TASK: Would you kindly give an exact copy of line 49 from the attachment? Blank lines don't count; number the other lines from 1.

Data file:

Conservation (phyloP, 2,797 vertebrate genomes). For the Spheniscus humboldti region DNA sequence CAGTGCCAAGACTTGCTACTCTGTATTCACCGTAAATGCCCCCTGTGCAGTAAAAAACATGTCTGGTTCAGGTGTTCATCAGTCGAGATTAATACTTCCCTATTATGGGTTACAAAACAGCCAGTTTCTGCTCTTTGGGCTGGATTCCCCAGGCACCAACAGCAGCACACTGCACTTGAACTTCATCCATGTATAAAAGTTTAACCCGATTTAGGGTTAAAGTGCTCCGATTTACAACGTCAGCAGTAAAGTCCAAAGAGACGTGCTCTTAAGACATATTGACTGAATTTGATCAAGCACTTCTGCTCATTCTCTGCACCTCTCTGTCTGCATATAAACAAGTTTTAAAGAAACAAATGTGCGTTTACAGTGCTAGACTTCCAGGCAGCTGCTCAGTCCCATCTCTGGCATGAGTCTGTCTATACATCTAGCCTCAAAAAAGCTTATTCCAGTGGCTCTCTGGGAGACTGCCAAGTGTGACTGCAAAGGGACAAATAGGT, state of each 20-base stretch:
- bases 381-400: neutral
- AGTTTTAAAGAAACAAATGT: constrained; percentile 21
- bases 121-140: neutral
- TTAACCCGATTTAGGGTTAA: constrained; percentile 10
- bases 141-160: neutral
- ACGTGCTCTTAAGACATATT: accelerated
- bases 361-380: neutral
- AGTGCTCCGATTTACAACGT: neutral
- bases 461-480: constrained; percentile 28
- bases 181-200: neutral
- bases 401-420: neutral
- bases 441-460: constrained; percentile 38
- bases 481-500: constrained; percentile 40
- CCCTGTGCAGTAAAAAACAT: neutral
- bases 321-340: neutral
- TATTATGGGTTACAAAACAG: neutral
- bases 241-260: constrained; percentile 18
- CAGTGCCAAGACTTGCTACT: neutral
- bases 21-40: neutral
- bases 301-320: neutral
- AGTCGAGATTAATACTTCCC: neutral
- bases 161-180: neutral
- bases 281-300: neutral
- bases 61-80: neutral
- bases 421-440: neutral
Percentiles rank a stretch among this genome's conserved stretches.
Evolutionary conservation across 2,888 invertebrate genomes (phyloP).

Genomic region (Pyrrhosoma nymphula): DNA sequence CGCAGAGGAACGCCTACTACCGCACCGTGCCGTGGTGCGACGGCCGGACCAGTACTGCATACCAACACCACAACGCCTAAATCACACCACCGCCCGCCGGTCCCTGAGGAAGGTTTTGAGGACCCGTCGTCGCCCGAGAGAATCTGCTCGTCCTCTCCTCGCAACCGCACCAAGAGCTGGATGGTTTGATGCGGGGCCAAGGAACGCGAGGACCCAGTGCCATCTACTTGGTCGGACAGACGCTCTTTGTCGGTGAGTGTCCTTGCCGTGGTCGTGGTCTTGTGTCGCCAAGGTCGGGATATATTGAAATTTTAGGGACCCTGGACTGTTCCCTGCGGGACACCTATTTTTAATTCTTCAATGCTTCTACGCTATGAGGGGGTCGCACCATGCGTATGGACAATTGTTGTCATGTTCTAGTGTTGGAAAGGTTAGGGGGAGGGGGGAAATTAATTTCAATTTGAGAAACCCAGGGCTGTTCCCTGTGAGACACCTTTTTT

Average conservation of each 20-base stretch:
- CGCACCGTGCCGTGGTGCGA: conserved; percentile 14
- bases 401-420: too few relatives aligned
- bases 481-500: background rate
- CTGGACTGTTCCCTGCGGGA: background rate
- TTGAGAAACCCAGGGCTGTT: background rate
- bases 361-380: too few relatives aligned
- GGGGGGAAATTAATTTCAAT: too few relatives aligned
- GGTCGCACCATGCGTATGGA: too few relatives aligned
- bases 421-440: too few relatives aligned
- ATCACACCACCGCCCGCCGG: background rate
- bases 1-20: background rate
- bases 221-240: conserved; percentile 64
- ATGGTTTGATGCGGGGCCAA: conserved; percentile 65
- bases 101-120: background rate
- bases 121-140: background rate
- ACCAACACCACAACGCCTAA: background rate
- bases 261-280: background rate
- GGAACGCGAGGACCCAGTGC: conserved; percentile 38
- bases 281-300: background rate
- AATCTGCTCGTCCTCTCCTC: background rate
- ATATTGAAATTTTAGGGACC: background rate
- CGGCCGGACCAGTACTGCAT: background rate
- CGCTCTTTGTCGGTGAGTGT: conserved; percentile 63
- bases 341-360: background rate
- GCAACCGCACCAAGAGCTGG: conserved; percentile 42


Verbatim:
- bases 281-300: background rate